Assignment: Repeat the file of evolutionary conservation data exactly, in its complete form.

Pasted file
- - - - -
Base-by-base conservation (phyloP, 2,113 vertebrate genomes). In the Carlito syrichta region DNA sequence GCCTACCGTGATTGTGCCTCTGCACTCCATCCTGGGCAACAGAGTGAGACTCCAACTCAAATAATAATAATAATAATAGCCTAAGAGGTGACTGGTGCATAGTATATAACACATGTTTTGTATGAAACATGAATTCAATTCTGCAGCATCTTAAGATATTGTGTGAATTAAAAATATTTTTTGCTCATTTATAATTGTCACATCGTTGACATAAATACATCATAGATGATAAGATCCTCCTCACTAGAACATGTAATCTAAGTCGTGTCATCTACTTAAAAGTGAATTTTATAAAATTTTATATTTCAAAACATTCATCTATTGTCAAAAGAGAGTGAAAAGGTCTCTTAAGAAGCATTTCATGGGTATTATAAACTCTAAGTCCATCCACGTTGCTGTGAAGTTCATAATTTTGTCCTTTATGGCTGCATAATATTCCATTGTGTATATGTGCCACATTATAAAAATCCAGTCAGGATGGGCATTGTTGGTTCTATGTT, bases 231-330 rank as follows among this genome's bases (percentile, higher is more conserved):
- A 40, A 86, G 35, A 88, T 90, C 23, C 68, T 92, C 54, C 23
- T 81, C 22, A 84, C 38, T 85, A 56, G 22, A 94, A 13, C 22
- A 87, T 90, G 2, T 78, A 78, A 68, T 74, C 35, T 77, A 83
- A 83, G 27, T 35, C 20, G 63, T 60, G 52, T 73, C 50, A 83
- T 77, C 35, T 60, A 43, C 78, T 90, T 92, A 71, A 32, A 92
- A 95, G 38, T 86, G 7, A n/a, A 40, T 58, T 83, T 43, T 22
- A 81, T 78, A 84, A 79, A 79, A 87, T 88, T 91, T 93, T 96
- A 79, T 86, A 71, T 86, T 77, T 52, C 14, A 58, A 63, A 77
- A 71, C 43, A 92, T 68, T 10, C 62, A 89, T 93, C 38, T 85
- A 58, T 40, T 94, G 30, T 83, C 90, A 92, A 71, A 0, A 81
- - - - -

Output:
Base-by-base conservation (phyloP, 2,113 vertebrate genomes). In the Carlito syrichta region DNA sequence GCCTACCGTGATTGTGCCTCTGCACTCCATCCTGGGCAACAGAGTGAGACTCCAACTCAAATAATAATAATAATAATAGCCTAAGAGGTGACTGGTGCATAGTATATAACACATGTTTTGTATGAAACATGAATTCAATTCTGCAGCATCTTAAGATATTGTGTGAATTAAAAATATTTTTTGCTCATTTATAATTGTCACATCGTTGACATAAATACATCATAGATGATAAGATCCTCCTCACTAGAACATGTAATCTAAGTCGTGTCATCTACTTAAAAGTGAATTTTATAAAATTTTATATTTCAAAACATTCATCTATTGTCAAAAGAGAGTGAAAAGGTCTCTTAAGAAGCATTTCATGGGTATTATAAACTCTAAGTCCATCCACGTTGCTGTGAAGTTCATAATTTTGTCCTTTATGGCTGCATAATATTCCATTGTGTATATGTGCCACATTATAAAAATCCAGTCAGGATGGGCATTGTTGGTTCTATGTT, bases 231-330 rank as follows among this genome's bases (percentile, higher is more conserved):
- A 40, A 86, G 35, A 88, T 90, C 23, C 68, T 92, C 54, C 23
- T 81, C 22, A 84, C 38, T 85, A 56, G 22, A 94, A 13, C 22
- A 87, T 90, G 2, T 78, A 78, A 68, T 74, C 35, T 77, A 83
- A 83, G 27, T 35, C 20, G 63, T 60, G 52, T 73, C 50, A 83
- T 77, C 35, T 60, A 43, C 78, T 90, T 92, A 71, A 32, A 92
- A 95, G 38, T 86, G 7, A n/a, A 40, T 58, T 83, T 43, T 22
- A 81, T 78, A 84, A 79, A 79, A 87, T 88, T 91, T 93, T 96
- A 79, T 86, A 71, T 86, T 77, T 52, C 14, A 58, A 63, A 77
- A 71, C 43, A 92, T 68, T 10, C 62, A 89, T 93, C 38, T 85
- A 58, T 40, T 94, G 30, T 83, C 90, A 92, A 71, A 0, A 81